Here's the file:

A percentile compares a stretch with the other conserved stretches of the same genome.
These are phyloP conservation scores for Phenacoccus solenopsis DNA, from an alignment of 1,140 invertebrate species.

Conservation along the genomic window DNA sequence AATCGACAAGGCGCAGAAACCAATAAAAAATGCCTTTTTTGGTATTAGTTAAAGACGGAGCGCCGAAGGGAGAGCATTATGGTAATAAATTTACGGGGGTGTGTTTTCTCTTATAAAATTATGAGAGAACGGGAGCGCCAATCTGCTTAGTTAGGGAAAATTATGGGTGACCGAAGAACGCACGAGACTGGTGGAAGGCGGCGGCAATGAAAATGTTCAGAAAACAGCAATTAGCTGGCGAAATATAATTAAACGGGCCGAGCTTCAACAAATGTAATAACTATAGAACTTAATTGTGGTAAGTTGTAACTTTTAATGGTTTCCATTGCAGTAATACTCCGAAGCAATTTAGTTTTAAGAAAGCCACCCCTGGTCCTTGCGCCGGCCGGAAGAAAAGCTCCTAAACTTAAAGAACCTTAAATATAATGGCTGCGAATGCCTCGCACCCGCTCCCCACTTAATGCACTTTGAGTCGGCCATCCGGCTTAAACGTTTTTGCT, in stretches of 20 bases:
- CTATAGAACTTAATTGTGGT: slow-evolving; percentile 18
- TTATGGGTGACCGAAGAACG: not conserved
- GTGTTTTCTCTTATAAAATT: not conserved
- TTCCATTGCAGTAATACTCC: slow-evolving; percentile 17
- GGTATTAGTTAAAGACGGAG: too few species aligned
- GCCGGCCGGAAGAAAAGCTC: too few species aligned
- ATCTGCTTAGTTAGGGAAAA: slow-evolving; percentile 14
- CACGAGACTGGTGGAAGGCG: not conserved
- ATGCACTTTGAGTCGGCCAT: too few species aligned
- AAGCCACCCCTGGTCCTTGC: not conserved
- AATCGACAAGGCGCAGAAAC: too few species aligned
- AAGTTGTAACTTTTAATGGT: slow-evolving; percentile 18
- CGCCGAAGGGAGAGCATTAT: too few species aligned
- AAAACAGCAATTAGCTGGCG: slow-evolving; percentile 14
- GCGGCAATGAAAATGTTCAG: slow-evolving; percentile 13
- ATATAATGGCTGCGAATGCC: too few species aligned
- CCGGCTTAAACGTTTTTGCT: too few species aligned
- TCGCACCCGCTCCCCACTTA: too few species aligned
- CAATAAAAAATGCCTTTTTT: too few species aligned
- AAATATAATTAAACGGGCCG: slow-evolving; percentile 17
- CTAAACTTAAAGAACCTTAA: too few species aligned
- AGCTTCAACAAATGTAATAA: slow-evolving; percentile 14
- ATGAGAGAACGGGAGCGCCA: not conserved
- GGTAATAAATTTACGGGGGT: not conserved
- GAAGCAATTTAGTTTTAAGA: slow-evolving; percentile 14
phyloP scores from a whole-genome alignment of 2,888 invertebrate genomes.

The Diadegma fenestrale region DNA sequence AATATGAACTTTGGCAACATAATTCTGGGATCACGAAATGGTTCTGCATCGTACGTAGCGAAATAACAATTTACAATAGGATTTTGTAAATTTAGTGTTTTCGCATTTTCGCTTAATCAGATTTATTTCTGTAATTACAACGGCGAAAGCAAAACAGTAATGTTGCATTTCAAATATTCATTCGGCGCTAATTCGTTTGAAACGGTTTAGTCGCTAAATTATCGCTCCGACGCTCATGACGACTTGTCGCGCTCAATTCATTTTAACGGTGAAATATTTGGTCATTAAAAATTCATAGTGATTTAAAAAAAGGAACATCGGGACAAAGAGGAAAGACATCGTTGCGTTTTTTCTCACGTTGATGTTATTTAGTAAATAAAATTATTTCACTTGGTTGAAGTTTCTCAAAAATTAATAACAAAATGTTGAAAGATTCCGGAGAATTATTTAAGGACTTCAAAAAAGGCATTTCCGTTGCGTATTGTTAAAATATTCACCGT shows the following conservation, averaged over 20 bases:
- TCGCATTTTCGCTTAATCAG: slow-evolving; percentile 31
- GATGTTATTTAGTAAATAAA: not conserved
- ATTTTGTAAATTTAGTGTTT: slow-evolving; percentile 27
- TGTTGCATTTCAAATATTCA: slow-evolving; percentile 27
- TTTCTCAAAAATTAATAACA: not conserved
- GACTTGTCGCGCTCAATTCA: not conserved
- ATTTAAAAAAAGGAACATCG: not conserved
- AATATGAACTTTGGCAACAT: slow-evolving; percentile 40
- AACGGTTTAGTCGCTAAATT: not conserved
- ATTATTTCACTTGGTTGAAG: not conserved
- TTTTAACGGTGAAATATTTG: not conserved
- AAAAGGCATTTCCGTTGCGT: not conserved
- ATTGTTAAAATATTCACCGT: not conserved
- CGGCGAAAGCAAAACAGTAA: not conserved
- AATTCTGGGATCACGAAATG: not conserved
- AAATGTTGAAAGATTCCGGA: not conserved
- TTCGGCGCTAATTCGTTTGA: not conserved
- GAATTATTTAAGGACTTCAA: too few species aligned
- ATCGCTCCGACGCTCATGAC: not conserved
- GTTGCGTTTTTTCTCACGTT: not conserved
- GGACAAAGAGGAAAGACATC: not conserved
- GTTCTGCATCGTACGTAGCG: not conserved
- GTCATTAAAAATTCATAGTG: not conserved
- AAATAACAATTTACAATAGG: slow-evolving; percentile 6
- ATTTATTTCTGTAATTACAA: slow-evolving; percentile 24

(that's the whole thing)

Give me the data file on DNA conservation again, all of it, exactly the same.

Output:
A percentile compares a stretch with the other conserved stretches of the same genome.
These are phyloP conservation scores for Phenacoccus solenopsis DNA, from an alignment of 1,140 invertebrate species.

Conservation along the genomic window DNA sequence AATCGACAAGGCGCAGAAACCAATAAAAAATGCCTTTTTTGGTATTAGTTAAAGACGGAGCGCCGAAGGGAGAGCATTATGGTAATAAATTTACGGGGGTGTGTTTTCTCTTATAAAATTATGAGAGAACGGGAGCGCCAATCTGCTTAGTTAGGGAAAATTATGGGTGACCGAAGAACGCACGAGACTGGTGGAAGGCGGCGGCAATGAAAATGTTCAGAAAACAGCAATTAGCTGGCGAAATATAATTAAACGGGCCGAGCTTCAACAAATGTAATAACTATAGAACTTAATTGTGGTAAGTTGTAACTTTTAATGGTTTCCATTGCAGTAATACTCCGAAGCAATTTAGTTTTAAGAAAGCCACCCCTGGTCCTTGCGCCGGCCGGAAGAAAAGCTCCTAAACTTAAAGAACCTTAAATATAATGGCTGCGAATGCCTCGCACCCGCTCCCCACTTAATGCACTTTGAGTCGGCCATCCGGCTTAAACGTTTTTGCT, in stretches of 20 bases:
- CTATAGAACTTAATTGTGGT: slow-evolving; percentile 18
- TTATGGGTGACCGAAGAACG: not conserved
- GTGTTTTCTCTTATAAAATT: not conserved
- TTCCATTGCAGTAATACTCC: slow-evolving; percentile 17
- GGTATTAGTTAAAGACGGAG: too few species aligned
- GCCGGCCGGAAGAAAAGCTC: too few species aligned
- ATCTGCTTAGTTAGGGAAAA: slow-evolving; percentile 14
- CACGAGACTGGTGGAAGGCG: not conserved
- ATGCACTTTGAGTCGGCCAT: too few species aligned
- AAGCCACCCCTGGTCCTTGC: not conserved
- AATCGACAAGGCGCAGAAAC: too few species aligned
- AAGTTGTAACTTTTAATGGT: slow-evolving; percentile 18
- CGCCGAAGGGAGAGCATTAT: too few species aligned
- AAAACAGCAATTAGCTGGCG: slow-evolving; percentile 14
- GCGGCAATGAAAATGTTCAG: slow-evolving; percentile 13
- ATATAATGGCTGCGAATGCC: too few species aligned
- CCGGCTTAAACGTTTTTGCT: too few species aligned
- TCGCACCCGCTCCCCACTTA: too few species aligned
- CAATAAAAAATGCCTTTTTT: too few species aligned
- AAATATAATTAAACGGGCCG: slow-evolving; percentile 17
- CTAAACTTAAAGAACCTTAA: too few species aligned
- AGCTTCAACAAATGTAATAA: slow-evolving; percentile 14
- ATGAGAGAACGGGAGCGCCA: not conserved
- GGTAATAAATTTACGGGGGT: not conserved
- GAAGCAATTTAGTTTTAAGA: slow-evolving; percentile 14
phyloP scores from a whole-genome alignment of 2,888 invertebrate genomes.

The Diadegma fenestrale region DNA sequence AATATGAACTTTGGCAACATAATTCTGGGATCACGAAATGGTTCTGCATCGTACGTAGCGAAATAACAATTTACAATAGGATTTTGTAAATTTAGTGTTTTCGCATTTTCGCTTAATCAGATTTATTTCTGTAATTACAACGGCGAAAGCAAAACAGTAATGTTGCATTTCAAATATTCATTCGGCGCTAATTCGTTTGAAACGGTTTAGTCGCTAAATTATCGCTCCGACGCTCATGACGACTTGTCGCGCTCAATTCATTTTAACGGTGAAATATTTGGTCATTAAAAATTCATAGTGATTTAAAAAAAGGAACATCGGGACAAAGAGGAAAGACATCGTTGCGTTTTTTCTCACGTTGATGTTATTTAGTAAATAAAATTATTTCACTTGGTTGAAGTTTCTCAAAAATTAATAACAAAATGTTGAAAGATTCCGGAGAATTATTTAAGGACTTCAAAAAAGGCATTTCCGTTGCGTATTGTTAAAATATTCACCGT shows the following conservation, averaged over 20 bases:
- TCGCATTTTCGCTTAATCAG: slow-evolving; percentile 31
- GATGTTATTTAGTAAATAAA: not conserved
- ATTTTGTAAATTTAGTGTTT: slow-evolving; percentile 27
- TGTTGCATTTCAAATATTCA: slow-evolving; percentile 27
- TTTCTCAAAAATTAATAACA: not conserved
- GACTTGTCGCGCTCAATTCA: not conserved
- ATTTAAAAAAAGGAACATCG: not conserved
- AATATGAACTTTGGCAACAT: slow-evolving; percentile 40
- AACGGTTTAGTCGCTAAATT: not conserved
- ATTATTTCACTTGGTTGAAG: not conserved
- TTTTAACGGTGAAATATTTG: not conserved
- AAAAGGCATTTCCGTTGCGT: not conserved
- ATTGTTAAAATATTCACCGT: not conserved
- CGGCGAAAGCAAAACAGTAA: not conserved
- AATTCTGGGATCACGAAATG: not conserved
- AAATGTTGAAAGATTCCGGA: not conserved
- TTCGGCGCTAATTCGTTTGA: not conserved
- GAATTATTTAAGGACTTCAA: too few species aligned
- ATCGCTCCGACGCTCATGAC: not conserved
- GTTGCGTTTTTTCTCACGTT: not conserved
- GGACAAAGAGGAAAGACATC: not conserved
- GTTCTGCATCGTACGTAGCG: not conserved
- GTCATTAAAAATTCATAGTG: not conserved
- AAATAACAATTTACAATAGG: slow-evolving; percentile 6
- ATTTATTTCTGTAATTACAA: slow-evolving; percentile 24